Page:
Threads of yellow and white are wound tight in spools on roll holders leaning left in long lines.
Haresh Sachi can see it all through the windows of his office, a view of a factory floor at a manufacturing facility a block from Expressway 77/83 in Harlingen. He has undergraduate and graduate degrees in textile engineering to go with years of real-world experience.
He enjoys taking on challenges. Sachi found one in Harlingen in the form of a longstanding industrial thread manufacturing company. It was struggling financially when he acquired it in recent years. The entrepreneurial engineer had a new project in his sights.
“I like to keep myself on the edge,” Sachi said. “I have the knowledge and experience to turn companies around. This for me is a very good challenge.”
Sachi is president of PolySachi Polymers, the parent company of a handful of industrial companies he owns in Harlingen. One of them is Texas Threads on Wilson Road, a stone’s toss away from the expressway. The textile company manufactures a wide variety of threads used for everything from arts and crafts to bullet-proof vests.
“Texas Thread, Texas Made, Texas Tough,” says a poster in Sachi’s office.
Walking around his factory floor, looking over his inventory and talking to his employees, Sachi is right where he wants to be in his manufacturing and business career.
“I do it for the fun,” he said. “If it was just about the money, I would have stayed where I was.”
Seeing Opportunities, Not Failures
Sachi came to Harlingen from Taylor, a Central Texas community where he also operated and owned businesses.
Harlingen appealed to him because of its proximity to Mexico. The majority of the products made at his local facilities go south. Textile and industrial thread manufacturing are rare in Texas. The majority of the industry that’s still in the United States is found east of the Mississippi, he said.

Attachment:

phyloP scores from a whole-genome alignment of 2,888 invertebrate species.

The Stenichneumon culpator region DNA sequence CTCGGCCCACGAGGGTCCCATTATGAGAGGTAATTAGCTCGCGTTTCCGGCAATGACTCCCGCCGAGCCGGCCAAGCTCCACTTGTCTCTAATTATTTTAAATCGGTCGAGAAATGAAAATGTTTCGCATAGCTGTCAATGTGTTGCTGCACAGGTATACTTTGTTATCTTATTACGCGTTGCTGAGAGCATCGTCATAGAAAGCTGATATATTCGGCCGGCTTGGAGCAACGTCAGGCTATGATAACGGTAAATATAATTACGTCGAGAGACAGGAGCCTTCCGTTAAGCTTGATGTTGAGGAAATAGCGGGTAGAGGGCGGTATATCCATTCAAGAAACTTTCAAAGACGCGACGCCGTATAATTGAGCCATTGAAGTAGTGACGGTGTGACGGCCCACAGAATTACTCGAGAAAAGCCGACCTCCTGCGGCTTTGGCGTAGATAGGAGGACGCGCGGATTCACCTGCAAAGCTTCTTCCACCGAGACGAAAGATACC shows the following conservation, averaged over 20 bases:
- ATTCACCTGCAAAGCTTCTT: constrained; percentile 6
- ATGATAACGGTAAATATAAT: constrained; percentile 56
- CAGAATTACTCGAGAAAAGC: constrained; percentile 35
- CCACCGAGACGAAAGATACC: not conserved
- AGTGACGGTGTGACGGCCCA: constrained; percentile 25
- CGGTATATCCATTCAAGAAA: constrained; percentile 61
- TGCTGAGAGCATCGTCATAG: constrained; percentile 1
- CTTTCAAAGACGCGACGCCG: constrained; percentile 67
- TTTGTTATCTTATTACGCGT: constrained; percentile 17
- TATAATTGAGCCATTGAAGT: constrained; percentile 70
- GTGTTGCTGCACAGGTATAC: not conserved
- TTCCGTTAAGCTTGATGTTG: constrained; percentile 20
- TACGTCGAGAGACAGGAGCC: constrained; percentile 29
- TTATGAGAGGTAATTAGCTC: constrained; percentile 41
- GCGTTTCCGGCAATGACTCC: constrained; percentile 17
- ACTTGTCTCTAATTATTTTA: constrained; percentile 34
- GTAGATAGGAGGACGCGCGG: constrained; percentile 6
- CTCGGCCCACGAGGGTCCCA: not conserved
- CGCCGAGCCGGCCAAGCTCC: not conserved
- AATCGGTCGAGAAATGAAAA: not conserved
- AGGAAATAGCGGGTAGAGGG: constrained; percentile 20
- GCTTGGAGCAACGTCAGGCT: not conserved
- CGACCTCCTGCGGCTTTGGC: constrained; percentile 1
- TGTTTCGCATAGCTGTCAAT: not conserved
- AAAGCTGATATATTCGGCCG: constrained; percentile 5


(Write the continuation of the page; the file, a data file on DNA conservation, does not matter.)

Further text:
Those are larger-scale operations that manufacture in much larger volumes. Sachi said his Harlingen facilities can move more nimbly while also more readily customizing orders to specific needs of their customers.
“You want to find a niche,” he said.
One of his plant managers, John Fornal, said that is among Sachi’s strengths. He said his boss has a great eye for finding opportunities in a tough field.
“This is not the type of business you find on every corner,” Fornal said. “His niche is seeing potential where everyone else sees failure.”
Threads Fill Many Needs
“Anything you don’t use on your body.”
That’s how Sachi defines industrial textiles.
The list is long as to what industrial threads are used for in the manufacturing process. The wraps and liners in food packaging utilize the refined and bonded threads from Sachi’s facilities. So do nylon products, bags, shoes and awnings. Industrial threads are also needed to make a flame-resistant material in firefighter uniforms.
Sachi’s Harlingen plans include making investments to bring in new equipment along with updating technology and growing factory capabilities to include more mass production. Beyond products and machinery, employees like Fornal are grateful to Sachi for coming to Harlingen and providing new opportunities.
“He saved jobs,” Fornal said of coming to Harlingen. “He brings people in, trains them and gives them a chance.”